Baby Back, Baby the Snake active one day in mid-November 2007, photo © 2008 by ybonesy. All rights reserved.
Last night at a friend’s birthday dinner, after we’d finished off the Nuts & Birds, curry chicken, wasabi shrimp, and several scoops of green tea ice cream, the question came up. What is your totem animal?
One person’s was the gentle giant, elephant. I said immediately, “Mountain lion.” We looked at Jim — his must be the hummingbird.
One person said a snake, although he didn’t mean it. Two of us thought that the snake as totem animal would be pretty cool.
The idea of the totem animal comes from Native American cultures and traditions. These animals, it is believed, accompany us in both physical and spiritual worlds.
There is no deep mystery to identifying your totem animal. Simply think about different animals. Which do you feel most connected to? What animal has always interested you, or what animal have you seen in unusual places? Your totem animal is that which you feel closest to through interest, dreams, physical proximity, or any other way.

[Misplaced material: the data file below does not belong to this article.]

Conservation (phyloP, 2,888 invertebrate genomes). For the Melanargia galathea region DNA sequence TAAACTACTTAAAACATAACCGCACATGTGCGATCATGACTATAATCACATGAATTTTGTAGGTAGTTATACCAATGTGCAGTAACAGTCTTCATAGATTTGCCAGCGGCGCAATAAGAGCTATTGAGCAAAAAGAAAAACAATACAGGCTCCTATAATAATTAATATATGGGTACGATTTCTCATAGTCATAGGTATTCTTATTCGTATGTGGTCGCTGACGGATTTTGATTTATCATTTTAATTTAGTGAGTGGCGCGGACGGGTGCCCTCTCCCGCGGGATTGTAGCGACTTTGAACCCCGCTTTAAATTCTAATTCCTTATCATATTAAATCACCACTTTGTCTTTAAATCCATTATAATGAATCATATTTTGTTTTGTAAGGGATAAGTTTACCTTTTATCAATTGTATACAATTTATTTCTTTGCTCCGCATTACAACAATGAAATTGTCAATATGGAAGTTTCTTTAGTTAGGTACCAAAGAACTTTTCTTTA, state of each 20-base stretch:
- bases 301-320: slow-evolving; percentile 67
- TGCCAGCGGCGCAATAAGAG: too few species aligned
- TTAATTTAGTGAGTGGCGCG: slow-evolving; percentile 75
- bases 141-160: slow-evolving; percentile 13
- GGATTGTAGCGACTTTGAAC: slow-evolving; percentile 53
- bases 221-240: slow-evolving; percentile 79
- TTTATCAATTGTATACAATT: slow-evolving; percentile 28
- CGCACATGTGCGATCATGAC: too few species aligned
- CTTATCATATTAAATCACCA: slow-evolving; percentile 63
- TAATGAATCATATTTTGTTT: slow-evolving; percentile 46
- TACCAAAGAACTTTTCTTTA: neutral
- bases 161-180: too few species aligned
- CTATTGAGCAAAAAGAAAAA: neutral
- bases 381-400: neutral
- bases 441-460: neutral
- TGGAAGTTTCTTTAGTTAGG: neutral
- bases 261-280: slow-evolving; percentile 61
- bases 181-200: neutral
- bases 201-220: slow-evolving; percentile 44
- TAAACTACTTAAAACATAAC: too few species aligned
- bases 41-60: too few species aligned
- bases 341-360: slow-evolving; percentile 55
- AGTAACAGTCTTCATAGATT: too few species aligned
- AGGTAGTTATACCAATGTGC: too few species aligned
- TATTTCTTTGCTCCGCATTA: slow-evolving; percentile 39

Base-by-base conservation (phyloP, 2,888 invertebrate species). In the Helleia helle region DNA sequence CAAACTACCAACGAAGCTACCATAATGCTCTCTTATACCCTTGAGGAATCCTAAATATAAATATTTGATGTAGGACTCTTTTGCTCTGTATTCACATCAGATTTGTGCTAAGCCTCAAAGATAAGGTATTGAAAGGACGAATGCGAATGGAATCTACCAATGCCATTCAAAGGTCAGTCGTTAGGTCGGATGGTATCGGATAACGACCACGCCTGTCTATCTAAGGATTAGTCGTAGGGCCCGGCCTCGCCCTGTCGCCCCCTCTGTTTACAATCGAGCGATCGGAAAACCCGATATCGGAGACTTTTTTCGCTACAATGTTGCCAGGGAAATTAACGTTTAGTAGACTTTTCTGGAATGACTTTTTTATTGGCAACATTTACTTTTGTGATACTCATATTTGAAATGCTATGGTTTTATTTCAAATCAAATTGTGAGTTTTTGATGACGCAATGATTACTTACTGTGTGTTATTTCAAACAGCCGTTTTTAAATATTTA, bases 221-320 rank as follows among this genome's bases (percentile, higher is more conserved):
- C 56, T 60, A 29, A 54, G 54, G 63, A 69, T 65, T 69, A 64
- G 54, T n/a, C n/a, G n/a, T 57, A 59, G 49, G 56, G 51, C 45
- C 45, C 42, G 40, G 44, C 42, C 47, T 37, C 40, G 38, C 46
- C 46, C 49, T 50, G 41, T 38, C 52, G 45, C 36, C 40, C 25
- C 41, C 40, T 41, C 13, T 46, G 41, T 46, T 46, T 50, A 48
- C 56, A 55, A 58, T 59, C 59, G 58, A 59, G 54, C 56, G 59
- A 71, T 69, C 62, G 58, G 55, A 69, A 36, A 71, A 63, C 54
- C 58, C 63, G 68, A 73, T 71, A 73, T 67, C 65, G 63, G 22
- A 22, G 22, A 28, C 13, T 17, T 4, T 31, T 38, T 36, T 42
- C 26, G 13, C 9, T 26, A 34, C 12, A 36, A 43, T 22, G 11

I understood my totem animal to be a mountain lion via two guided exercises, one being a past-life regression. The last close encounter I had with a mountain lion was in the Pecos Mountains of New Mexico, on a hike with Jim. We didn’t see her, but we smelled her and felt her nearby.
If you can’t figure out your totem animal by meditating on the question, you can always take this test (because, of course, on the internet there is a test for everything).
Once you know what your animal totem is, there are a host of resources regarding the traits of different animals. Here’s one, and here’s another. According to this one, my totem represents power of feminine energy.
You know what? I always knew what my totem animal was yet I never looked up what it meant. Now that I know, I realize it fits.